Mentions: Neither insulin nor DETA NONOate activated αIIbβ3 integrin, as assessed using a FITC-conjugated PAC1 antibody that recognizes only the activated conformation of the αIIbβ3 complex (Fig. 6). Moreover, neither stimulus elicited the cell surface expression of P-selectin. These observations contrasted markedly with the effects of thrombin, which both activated αIIbβ3 integrin and elicited the cell surface expression of P-selectin (Fig. 6). Insulin also failed to effect either the release of the α-granule marker β-thromboglobulin or the generation of thromboxane A2 (not depicted).

Bottom Line: Insulin failed to relax endothelium-intact rings of porcine coronary artery.Insulin induced the release of adenosine trisphosphate (ATP), adenosine, and serotonin from platelet-dense granules in a NO-dependent manner.The mechanism of dense granule secretion involves the G kinase-dependent association of syntaxin 2 with vesicle-associated membrane protein 3.

View Article: PubMed Central - PubMed

Affiliation: Institut für Kardiovaskuläre Physiologie, Klinikum der J.W.Goethe-Universität, D-60590 Frankfurt am Main, Germany.

ABSTRACT
Insulin-induced vasodilatation is sensitive to nitric oxide (NO) synthase (NOS) inhibitors. However, insulin is unable to relax isolated arteries or to activate endothelial NOS in endothelial cells. Since insulin can enhance platelet endothelial NOS activity, we determined whether insulin-induced vasodilatation can be attributed to a NO-dependent, platelet-mediated process. Insulin failed to relax endothelium-intact rings of porcine coronary artery. The supernatant from insulin-stimulated human platelets induced complete relaxation, which was prevented by preincubation of platelets with a NOS inhibitor, the soluble guanylyl cyclase inhibitor, NS 2028, or the G kinase inhibitor, KT 5823, and was abolished by an adenosine A2A receptor antagonist. Insulin induced the release of adenosine trisphosphate (ATP), adenosine, and serotonin from platelet-dense granules in a NO-dependent manner. This response was not detected using insulin-stimulated platelets from endothelial NOS-/- mice, although a NO donor elicited ATP release. Insulin-induced ATP release from human platelets correlated with the association of syntaxin 2 with the vesicle-associated membrane protein 3 but was not associated with the activation of alphaIIbbeta3 integrin. Thus, insulin elicits the release of vasoactive concentrations of ATP and adenosine from human platelets via a NO-G kinase-dependent signaling cascade. The mechanism of dense granule secretion involves the G kinase-dependent association of syntaxin 2 with vesicle-associated membrane protein 3.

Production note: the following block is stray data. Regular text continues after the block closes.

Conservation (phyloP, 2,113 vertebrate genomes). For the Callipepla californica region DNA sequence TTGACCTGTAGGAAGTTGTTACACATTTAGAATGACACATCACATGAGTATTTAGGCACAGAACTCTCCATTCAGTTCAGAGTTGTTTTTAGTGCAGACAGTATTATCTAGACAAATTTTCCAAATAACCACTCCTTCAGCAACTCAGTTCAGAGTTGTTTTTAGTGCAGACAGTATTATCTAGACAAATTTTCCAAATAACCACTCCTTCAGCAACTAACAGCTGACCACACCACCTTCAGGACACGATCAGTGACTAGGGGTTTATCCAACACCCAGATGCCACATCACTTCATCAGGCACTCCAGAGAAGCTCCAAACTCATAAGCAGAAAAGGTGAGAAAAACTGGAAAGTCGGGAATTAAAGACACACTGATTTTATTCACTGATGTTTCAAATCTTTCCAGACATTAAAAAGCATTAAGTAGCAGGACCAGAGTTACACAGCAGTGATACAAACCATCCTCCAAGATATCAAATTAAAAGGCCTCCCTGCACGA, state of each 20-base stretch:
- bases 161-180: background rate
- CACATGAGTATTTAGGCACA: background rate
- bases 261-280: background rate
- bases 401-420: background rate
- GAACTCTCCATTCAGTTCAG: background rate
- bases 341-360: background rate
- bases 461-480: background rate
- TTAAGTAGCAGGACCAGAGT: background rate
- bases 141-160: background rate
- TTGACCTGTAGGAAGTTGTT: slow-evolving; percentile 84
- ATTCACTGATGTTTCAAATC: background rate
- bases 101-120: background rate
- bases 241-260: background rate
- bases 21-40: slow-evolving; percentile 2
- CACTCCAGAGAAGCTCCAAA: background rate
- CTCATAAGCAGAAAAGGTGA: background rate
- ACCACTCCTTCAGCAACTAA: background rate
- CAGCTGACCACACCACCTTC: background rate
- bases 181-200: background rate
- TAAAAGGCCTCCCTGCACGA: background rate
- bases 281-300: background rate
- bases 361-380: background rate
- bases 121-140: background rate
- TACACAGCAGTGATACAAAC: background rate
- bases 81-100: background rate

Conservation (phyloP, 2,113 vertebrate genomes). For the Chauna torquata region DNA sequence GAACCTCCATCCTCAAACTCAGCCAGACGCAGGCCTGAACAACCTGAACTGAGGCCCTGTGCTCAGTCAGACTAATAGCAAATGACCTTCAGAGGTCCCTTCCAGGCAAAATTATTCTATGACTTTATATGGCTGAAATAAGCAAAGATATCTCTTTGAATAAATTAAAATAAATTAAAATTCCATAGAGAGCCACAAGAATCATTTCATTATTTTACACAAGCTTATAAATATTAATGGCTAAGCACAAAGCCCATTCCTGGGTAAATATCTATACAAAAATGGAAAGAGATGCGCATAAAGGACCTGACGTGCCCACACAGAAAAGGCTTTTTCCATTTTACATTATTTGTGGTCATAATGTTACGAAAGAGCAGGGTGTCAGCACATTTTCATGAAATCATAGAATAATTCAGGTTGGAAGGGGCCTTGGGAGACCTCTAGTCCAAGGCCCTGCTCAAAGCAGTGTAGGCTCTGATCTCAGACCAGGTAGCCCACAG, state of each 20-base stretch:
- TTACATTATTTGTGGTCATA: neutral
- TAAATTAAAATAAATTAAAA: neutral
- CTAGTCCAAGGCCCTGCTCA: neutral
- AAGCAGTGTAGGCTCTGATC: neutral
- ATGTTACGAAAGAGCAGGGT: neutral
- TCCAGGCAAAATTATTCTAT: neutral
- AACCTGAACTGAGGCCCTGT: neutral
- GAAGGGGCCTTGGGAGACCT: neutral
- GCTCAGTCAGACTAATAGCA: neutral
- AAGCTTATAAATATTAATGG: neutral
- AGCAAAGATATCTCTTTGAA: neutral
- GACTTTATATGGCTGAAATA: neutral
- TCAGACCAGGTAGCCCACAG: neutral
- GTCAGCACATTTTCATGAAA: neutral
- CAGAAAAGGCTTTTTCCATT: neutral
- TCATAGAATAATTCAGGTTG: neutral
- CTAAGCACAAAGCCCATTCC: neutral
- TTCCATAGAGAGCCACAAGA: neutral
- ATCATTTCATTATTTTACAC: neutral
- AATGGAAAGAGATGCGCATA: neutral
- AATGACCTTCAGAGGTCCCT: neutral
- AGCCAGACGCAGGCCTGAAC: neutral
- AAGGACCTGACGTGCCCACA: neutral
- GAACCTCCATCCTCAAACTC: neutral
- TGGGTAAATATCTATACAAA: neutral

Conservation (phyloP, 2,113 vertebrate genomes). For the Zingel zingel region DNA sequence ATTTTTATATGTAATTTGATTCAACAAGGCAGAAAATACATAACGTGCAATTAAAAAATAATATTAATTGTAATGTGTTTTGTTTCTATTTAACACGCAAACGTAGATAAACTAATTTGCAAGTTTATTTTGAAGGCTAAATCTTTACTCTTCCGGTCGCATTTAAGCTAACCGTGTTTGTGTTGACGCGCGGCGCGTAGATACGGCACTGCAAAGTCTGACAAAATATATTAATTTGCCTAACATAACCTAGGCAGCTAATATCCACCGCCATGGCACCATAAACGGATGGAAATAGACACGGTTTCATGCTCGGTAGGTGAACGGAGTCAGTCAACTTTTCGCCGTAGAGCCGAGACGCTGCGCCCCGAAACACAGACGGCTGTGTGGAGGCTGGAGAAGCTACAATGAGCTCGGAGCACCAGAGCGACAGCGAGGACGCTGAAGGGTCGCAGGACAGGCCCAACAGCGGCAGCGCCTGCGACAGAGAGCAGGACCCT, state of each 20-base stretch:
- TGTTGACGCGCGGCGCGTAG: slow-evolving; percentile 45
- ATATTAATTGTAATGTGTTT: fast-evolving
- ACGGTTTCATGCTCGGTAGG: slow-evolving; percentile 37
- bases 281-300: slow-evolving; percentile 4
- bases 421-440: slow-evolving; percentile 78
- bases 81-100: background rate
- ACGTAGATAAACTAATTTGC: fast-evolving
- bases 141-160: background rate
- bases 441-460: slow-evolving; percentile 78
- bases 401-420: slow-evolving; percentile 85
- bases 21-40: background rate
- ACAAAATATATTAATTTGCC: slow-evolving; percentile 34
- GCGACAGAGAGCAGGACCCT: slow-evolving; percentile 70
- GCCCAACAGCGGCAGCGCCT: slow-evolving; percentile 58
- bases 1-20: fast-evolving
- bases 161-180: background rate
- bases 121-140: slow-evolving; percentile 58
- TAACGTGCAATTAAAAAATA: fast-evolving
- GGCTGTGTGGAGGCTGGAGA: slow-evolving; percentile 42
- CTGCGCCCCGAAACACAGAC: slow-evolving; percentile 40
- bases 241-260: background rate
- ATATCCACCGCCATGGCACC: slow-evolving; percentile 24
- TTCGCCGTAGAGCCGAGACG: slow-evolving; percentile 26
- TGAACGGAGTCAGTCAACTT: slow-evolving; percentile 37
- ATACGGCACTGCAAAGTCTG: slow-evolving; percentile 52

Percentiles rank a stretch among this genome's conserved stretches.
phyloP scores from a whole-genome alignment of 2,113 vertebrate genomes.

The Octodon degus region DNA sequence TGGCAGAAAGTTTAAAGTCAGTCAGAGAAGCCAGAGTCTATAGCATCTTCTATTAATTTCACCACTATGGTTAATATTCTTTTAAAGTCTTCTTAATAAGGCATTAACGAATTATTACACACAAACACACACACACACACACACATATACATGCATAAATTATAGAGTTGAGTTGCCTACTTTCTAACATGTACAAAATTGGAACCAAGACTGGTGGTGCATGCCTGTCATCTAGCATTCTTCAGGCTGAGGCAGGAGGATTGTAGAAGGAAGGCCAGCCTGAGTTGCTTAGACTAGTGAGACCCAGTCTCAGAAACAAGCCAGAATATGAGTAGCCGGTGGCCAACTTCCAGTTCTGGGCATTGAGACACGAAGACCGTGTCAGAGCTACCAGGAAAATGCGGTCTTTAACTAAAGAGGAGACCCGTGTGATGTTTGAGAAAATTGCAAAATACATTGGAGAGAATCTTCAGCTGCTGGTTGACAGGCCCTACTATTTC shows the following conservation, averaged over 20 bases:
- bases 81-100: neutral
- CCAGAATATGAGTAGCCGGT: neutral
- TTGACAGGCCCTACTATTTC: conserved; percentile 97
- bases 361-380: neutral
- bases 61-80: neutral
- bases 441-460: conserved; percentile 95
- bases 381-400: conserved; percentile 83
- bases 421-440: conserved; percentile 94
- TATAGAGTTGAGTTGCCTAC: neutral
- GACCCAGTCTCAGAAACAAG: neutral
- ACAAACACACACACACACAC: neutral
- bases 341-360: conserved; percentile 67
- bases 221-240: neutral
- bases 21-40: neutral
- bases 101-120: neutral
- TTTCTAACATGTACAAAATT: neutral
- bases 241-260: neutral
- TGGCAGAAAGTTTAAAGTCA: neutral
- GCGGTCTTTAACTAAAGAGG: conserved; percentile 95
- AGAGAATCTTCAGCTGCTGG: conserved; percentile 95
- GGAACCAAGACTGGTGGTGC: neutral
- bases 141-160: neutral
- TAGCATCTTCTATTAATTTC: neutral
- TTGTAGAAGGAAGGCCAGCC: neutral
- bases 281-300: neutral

Show MeSH
Related in: MedlinePlus